Leading the Leaders: Facilitators keep company meetings on track

Betsy Williams, a facilitator and training specialist at Northwestern Michigan College’s Training Services, likens business meetings to gold.

“We have all these valuable resources in the same room,” she said. “We need to treat that meeting time very specially and carefully…with an effective agenda, the tools and the right process.”

The eight-member team at NMC Training Services works with businesses, organizations and convenings throughout northern Michigan in industry sectors ranging among manufacturing, health care, services and a range of community initiatives. In addition to consultation and customized training, they are tapped to facilitate several times each month, as well as teach organization leaders to effectively communicate and facilitate their own meetings.

Williams and her colleagues join professionals throughout the region who lead sessions large and small at conferences, strategic planning sessions, leadership trainings and various organizational endeavors. The benefits, Williams said, correlate to the bottom line.

“If you make meetings more effective, more people participate and are heard,” she said. “This increases results, which improves the bottom line. It’s all about having the tools.”

Williams noted the importance in differentiating the roles of leader and facilitator. Both are essential, but are more effective when separated.

“The leader is the knowledge leader…he or she owns the content. The facilitator owns the process,” she said, noting when the roles are combined, the leader is unable to fully participate in the meeting because they are busy managing the process.

The facilitator also provides a different perspective because he or she is distanced from the company’s internal dynamics.

“With just enough distance, perspectives can open and discussions become very productive,” said Alison Arnold, consultant and director of community partnerships for the College of Education and Human Services at Central Michigan University.

“Facilitators bring the framing and the skills to move a discussion forward effectively,” she said, noting that services can be helpful for short-term or urgent needs, as well as major planning initiatives.

“There may be times when there’s a need to jumpstart rapid innovation or to examine how to pilot a new initiative,” Arnold said.

According to industry experts, good facilitation can make the difference between success and failure, especially when involving complex discussions or participants with differing views.

Artist, entrepreneur and consultant Lindy Bishop likes “vision thinking and game storming” to guide group work, using visual mapping to lead discussions.

“Meeting facilitators play a great role in helping groups see potential collaborations in ways they hadn’t before,” she said. “Some of the best ideas can arise when people think with people who think differently.”

Bishop also promotes the advantages of working with creative thinkers.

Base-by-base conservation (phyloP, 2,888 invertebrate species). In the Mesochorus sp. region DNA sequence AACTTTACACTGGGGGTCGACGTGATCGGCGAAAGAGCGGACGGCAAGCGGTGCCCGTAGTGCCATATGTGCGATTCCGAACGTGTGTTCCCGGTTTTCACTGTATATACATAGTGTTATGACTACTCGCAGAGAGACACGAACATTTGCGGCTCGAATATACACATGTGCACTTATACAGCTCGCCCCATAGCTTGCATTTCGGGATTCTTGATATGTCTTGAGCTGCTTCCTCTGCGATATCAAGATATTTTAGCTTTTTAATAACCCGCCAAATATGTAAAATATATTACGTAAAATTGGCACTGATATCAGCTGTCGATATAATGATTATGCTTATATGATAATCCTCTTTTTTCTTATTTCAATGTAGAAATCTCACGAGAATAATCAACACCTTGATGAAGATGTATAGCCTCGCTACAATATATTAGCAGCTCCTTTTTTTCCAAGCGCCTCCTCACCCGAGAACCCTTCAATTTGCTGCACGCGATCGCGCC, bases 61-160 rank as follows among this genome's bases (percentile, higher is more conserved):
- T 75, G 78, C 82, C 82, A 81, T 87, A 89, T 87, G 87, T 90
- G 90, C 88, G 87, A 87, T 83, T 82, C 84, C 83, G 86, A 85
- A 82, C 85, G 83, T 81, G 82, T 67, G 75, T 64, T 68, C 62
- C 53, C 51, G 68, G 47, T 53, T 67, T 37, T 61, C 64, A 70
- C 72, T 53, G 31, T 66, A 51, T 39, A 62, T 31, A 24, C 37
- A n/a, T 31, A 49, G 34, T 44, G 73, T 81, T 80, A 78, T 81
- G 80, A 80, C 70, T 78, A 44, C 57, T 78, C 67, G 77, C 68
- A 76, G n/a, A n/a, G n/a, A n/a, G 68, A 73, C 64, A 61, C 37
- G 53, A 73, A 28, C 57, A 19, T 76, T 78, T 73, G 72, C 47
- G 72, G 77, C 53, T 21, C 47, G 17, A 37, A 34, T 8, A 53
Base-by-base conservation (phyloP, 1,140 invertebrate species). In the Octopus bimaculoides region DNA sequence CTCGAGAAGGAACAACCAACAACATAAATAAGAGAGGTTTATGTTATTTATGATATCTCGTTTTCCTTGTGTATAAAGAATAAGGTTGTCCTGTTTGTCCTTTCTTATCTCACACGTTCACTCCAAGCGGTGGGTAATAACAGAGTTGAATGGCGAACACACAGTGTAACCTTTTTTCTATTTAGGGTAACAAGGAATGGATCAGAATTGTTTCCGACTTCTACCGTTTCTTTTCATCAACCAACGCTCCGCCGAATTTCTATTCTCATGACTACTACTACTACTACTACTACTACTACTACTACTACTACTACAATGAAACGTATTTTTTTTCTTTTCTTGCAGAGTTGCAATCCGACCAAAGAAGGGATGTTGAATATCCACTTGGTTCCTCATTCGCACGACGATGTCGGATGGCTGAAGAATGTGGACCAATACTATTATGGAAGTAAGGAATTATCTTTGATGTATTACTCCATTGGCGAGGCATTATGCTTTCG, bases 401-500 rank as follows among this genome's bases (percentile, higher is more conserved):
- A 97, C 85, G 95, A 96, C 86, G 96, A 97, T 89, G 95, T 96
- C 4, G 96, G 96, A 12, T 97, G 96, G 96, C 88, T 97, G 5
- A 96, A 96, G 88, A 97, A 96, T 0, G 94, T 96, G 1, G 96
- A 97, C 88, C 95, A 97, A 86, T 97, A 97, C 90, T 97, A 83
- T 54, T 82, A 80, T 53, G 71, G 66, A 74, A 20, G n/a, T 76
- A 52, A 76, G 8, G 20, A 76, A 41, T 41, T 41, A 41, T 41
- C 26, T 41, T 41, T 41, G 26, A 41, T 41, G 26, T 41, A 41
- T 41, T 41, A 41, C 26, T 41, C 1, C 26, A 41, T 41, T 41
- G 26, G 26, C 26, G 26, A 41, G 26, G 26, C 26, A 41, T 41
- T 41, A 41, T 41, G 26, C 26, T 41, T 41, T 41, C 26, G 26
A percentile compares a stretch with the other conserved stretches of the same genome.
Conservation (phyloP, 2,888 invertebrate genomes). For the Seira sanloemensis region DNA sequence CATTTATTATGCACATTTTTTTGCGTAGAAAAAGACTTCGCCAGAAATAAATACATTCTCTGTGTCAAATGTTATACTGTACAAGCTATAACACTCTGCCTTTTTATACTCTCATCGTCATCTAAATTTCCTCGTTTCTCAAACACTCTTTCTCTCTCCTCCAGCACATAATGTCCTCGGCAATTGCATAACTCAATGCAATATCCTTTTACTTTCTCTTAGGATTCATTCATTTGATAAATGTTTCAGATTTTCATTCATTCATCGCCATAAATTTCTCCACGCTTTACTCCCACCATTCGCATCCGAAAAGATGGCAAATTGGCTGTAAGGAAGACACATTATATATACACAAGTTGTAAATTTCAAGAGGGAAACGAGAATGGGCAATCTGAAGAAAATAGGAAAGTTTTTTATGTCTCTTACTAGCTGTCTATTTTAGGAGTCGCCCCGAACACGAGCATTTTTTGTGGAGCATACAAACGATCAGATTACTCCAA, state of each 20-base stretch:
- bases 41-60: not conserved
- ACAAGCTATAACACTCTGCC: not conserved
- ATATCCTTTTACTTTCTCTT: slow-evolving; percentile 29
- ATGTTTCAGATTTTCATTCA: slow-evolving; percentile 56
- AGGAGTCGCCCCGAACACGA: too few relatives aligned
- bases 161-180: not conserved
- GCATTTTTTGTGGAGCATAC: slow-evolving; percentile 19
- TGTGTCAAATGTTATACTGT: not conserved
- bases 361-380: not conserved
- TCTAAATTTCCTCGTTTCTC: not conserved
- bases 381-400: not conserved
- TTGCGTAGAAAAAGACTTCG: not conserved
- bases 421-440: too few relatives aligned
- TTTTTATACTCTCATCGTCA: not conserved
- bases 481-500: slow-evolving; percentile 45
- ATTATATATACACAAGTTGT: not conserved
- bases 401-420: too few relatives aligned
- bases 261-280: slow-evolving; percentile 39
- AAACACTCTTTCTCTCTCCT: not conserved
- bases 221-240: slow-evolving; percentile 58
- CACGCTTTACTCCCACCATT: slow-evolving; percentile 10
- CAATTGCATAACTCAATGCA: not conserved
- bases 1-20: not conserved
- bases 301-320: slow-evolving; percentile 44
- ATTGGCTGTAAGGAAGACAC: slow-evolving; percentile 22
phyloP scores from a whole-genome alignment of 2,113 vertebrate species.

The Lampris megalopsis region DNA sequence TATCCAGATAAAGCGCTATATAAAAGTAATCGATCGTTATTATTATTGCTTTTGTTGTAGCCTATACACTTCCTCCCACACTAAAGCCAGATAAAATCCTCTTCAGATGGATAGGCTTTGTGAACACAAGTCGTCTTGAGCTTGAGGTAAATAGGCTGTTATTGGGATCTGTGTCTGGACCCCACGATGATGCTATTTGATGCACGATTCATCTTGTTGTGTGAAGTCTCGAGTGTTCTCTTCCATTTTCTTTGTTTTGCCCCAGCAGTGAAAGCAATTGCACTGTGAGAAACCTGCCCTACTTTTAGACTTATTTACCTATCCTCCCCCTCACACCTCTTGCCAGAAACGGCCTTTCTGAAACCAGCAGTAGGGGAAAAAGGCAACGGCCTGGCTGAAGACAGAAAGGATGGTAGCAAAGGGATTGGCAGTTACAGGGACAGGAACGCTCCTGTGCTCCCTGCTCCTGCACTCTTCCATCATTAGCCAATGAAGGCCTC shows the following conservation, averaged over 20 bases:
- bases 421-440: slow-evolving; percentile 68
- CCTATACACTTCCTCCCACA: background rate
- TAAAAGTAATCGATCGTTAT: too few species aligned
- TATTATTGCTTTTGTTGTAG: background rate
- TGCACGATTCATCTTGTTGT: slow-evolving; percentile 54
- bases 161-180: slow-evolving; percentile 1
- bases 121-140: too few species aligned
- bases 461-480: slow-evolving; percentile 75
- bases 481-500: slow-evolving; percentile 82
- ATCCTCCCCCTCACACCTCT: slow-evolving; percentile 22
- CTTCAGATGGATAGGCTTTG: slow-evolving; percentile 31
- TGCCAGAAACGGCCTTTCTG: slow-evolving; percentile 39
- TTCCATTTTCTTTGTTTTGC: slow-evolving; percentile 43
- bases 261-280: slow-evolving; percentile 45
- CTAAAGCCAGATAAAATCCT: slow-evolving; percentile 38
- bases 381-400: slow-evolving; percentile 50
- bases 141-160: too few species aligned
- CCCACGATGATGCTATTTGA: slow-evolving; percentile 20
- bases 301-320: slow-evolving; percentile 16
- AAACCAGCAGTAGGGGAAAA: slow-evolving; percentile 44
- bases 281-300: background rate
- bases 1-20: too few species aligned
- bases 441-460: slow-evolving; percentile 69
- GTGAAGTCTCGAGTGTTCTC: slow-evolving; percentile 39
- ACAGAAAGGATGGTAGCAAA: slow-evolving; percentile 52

“If you want innovative ideas, invite creative people to the discussion,” she said.

TC-based leadership consultant, workshop facilitator and author Angie Morgan recently co-authored the book “SPARK: How to Lead Yourself and Others to Greater Success.”

“Leadership development takes time,” Morgan said. “Where facilitators are useful is helping individuals understand what behaviors connect to leadership and, especially when it comes to a skilled facilitator, creating experiences in a classroom where participants can have moments where they recognize their strengths / limitations, as well as areas for improvement.

“When I facilitate leadership development in a classroom,” she continued, “I start by really understanding my client/audience and the context in which they’re called to lead. Context is important because it helps bring relevancy to the guidance I’m providing and, more importantly, creates a business case for professionals to lead.  This is especially important for my clients who are investing in the development of others.”

Get your meeting off on the right foot:

  • Agenda: Prepare an effective agenda that describes an action item along with the process. For example:  “We’re going to select a new benefit company….and will do this through brainstorming.”
  • Tools: Know the tools that can be used to work groups through discussion, evaluation, conflict and consensus. Examples include brainstorming, role playing, decision matrixes, vision thinking, among others.
  • Ground Rules: Discuss expectations of ground rules before beginning. This helps neutralize group dynamics and improves equal participation. Examples can include: Placing side topics in “the parking lot” for discussion later; one speaker at a time; all will actively listen to each speaker.
  • Strategies: Know how to deal with dynamics that can impact dialogue or sidetrack the process. Issues can be strong personalities, sidebar conversations and ‘broken record’ repetitive comments.
  • Attendees: Assure the right people are at the meeting and limit attendees to only those that are essential to matters at hand. All should be able to voice their opinions.

 

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